IBM Puts Electric Car Plan In Drive

IBM has become the latest organisation to join a consortium developing technology to tackle the supply issues thrown up by large numbers of electric vehicles being connected to grid fed by renewable energy.

In a statement released this week, the tech giant announced that it has joined the Edison research group based in Denmark. The consortium includes Denmark’s largest energy company DONG Energy, the Technical University of Denmark, Siemens and the Danish Energy Association. The project – which stands for Electric Vehicles in a Distributed and Integrated Market using Sustainable Energy and Open Networks – has also received funding from the Danish Government.

The initial aim of the group is to develop technologies for a test project on the Danish island of Bornholm. The island is well suited to the test as it already gets a significant amount of its energy from wind power.

Edison wants to see how an electricity grid based on renewable energy will cope with the demand from a large number of electric vehicles. The group is keen to point out that the tests will be “simulation-based” and not impact the electricity needs of the island’s 40,000 inhabitants.

For its part, IBM will be supplying “smart” technologies that synchronise the charging of electric vehicles with how much electricity is being supplied to the grid through wind power. IBM has also contributed hardware to the Technical University of Denmark to run simulations of how the energy grid on the island will be impacted by large numbers of electric vehicles.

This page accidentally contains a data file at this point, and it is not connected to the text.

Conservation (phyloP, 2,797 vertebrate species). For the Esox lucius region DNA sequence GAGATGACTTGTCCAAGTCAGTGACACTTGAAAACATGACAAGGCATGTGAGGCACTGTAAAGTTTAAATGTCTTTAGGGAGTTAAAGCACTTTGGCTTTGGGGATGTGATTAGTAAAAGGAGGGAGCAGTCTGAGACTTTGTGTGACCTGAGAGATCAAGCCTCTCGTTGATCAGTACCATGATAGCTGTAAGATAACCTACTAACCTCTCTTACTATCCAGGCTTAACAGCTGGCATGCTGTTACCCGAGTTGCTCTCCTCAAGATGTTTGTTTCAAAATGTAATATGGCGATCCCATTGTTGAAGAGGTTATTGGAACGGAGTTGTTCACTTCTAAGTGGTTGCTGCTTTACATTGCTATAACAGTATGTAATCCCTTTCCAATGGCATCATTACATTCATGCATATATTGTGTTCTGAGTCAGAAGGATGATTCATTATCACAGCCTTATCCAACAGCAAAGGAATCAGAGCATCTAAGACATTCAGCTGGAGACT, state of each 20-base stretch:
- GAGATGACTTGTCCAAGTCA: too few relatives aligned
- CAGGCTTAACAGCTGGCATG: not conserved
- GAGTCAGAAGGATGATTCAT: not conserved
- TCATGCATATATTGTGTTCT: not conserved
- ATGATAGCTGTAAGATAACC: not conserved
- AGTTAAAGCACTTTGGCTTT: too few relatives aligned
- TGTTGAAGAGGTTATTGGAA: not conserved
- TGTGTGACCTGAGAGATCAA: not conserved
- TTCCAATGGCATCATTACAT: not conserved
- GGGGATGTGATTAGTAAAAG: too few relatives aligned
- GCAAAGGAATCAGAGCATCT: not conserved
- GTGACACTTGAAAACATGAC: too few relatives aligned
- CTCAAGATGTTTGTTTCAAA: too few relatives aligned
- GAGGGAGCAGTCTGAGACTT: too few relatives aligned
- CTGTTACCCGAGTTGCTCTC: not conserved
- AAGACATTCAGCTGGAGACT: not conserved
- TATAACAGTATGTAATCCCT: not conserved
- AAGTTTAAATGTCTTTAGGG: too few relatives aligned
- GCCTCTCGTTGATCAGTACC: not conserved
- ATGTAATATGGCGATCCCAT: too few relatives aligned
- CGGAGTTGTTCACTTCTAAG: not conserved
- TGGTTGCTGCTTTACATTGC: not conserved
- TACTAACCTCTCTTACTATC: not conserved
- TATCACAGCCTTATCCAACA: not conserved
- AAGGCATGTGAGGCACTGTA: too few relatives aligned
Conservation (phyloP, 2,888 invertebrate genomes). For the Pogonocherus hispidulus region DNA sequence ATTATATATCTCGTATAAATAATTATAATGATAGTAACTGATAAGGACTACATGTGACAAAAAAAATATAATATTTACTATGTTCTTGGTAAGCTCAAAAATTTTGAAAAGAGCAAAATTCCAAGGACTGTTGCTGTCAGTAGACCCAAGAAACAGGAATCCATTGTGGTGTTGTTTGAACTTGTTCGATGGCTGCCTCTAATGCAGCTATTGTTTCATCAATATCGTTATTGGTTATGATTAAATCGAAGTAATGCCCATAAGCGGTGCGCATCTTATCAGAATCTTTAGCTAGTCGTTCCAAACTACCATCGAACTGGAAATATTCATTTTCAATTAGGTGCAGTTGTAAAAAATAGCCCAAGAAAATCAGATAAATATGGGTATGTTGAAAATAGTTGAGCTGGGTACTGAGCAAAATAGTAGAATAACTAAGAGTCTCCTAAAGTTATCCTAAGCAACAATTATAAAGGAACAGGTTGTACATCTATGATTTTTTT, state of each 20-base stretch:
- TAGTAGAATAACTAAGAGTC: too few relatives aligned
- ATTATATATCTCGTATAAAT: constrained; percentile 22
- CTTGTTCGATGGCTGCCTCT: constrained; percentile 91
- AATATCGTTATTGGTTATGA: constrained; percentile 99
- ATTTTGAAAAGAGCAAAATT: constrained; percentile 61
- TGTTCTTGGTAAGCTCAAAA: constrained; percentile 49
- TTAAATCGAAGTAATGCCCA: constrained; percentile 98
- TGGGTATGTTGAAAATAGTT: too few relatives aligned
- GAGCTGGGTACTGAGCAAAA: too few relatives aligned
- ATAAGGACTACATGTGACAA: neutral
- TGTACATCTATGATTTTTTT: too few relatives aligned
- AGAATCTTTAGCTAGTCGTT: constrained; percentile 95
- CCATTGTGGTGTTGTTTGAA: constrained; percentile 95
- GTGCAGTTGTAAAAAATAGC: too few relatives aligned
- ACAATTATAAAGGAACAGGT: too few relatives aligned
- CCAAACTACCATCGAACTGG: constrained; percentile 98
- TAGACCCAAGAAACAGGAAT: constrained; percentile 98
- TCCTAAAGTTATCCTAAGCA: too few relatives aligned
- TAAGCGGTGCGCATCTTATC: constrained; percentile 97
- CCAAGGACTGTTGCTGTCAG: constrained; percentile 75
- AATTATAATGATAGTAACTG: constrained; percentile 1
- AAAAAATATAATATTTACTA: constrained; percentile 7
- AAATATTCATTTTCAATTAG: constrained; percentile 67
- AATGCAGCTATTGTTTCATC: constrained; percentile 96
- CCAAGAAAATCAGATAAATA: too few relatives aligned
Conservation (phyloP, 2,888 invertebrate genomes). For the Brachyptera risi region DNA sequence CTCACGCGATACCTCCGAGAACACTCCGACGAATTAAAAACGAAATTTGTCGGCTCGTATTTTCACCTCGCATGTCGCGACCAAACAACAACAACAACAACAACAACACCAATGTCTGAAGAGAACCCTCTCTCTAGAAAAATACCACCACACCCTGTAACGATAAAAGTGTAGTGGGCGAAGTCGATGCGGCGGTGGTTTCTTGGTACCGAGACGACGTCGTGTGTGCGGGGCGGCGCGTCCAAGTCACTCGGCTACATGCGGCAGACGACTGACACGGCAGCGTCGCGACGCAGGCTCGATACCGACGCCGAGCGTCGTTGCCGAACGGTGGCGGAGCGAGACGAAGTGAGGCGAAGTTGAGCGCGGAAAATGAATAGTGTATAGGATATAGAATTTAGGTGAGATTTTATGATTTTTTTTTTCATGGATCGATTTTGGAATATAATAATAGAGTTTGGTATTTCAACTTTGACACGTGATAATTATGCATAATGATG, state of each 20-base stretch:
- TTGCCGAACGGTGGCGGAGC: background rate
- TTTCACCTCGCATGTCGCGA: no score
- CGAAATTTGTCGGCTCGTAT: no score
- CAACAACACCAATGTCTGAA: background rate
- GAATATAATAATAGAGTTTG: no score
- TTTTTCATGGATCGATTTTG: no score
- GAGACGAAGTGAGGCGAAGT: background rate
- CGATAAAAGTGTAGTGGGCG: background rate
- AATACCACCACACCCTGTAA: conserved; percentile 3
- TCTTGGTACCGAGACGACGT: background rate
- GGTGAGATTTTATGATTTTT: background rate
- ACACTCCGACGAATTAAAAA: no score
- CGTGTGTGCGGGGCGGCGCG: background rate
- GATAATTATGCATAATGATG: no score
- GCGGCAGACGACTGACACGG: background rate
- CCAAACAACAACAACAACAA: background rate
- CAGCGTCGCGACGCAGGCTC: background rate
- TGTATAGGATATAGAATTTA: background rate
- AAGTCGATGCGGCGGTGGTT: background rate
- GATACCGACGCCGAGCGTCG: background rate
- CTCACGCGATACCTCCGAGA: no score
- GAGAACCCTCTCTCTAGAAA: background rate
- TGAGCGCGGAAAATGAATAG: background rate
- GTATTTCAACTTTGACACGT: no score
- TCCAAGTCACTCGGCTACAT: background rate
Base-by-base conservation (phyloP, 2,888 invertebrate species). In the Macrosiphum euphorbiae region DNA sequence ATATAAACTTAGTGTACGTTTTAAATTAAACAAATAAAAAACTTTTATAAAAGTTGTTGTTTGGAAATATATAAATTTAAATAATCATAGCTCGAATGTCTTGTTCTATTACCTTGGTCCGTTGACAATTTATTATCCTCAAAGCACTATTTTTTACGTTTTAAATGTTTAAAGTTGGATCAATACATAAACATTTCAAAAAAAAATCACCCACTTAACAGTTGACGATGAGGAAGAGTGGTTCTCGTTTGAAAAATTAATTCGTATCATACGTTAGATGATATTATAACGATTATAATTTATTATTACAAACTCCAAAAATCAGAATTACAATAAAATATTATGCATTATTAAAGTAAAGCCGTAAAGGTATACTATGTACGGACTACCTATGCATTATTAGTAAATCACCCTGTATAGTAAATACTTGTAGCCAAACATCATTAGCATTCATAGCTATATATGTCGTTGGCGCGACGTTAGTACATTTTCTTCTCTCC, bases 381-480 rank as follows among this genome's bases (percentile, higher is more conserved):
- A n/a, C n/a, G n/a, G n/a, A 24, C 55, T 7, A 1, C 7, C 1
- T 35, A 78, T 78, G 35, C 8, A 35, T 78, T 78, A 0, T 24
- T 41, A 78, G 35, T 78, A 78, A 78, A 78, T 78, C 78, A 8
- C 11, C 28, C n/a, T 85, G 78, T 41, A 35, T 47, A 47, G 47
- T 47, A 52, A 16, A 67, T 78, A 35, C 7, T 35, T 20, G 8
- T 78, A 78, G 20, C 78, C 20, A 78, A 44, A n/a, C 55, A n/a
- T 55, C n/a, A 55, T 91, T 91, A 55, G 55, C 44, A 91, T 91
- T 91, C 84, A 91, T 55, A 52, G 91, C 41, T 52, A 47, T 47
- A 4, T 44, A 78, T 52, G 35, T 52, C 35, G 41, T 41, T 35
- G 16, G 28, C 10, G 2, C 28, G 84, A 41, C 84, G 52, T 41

“Electric vehicles have enormous potential for creating a cleaner energy system as well as a cleaner transport system,” said Tim Mondorf, IBM nordic business development executive, Energy & Environment. “We look forward to creating a working, intelligent management system first on the real-life test laboratory of the island of Bornholm, and in the longer term for Denmark as a whole.”

IBM is not the only technology company investigating the interaction between electric vehicles and electric grids. US web search giant Google is already pushing ahead with its own scheme based around plug-in technology called RechargeIT. Google has about six vehicles with plug-in hybrid engines and plans to include more than 100 plug-in hybrids in its corporate fleet as demand grows and cars become commercially available.

Google is also touting the potential of plug-in hybrids to allow electric car owners to sell energy back to the grid during times of peak demand. “Plug-in hybrids will often recharge at night using excess power from base-load power plants that are already running, so they won’t generally add to peak electricity demand,” the company states on its RechargeIT site. “During daytime peak power usage, plug-in hybrids may be able to sell power back to electric utilities, potentially earning drivers as much as $2,000-$3,000 per year”

The Danish government claims investment in smart technologies could see 10 percent of the country’s vehicles being all electric or hybrid electric during the coming years.

“Electric vehicles are one of the technologies we can use to incorporate renewable energy into transportation,” said Danish Minister of Climate and Energy Connie Hedegaard. “That is why we are making it possible for electric cars to enter the market in order to replace conventional fuel. Projects like Edison show how it’s possible to create sustainable solutions in real life.”

Andrew Donoghue

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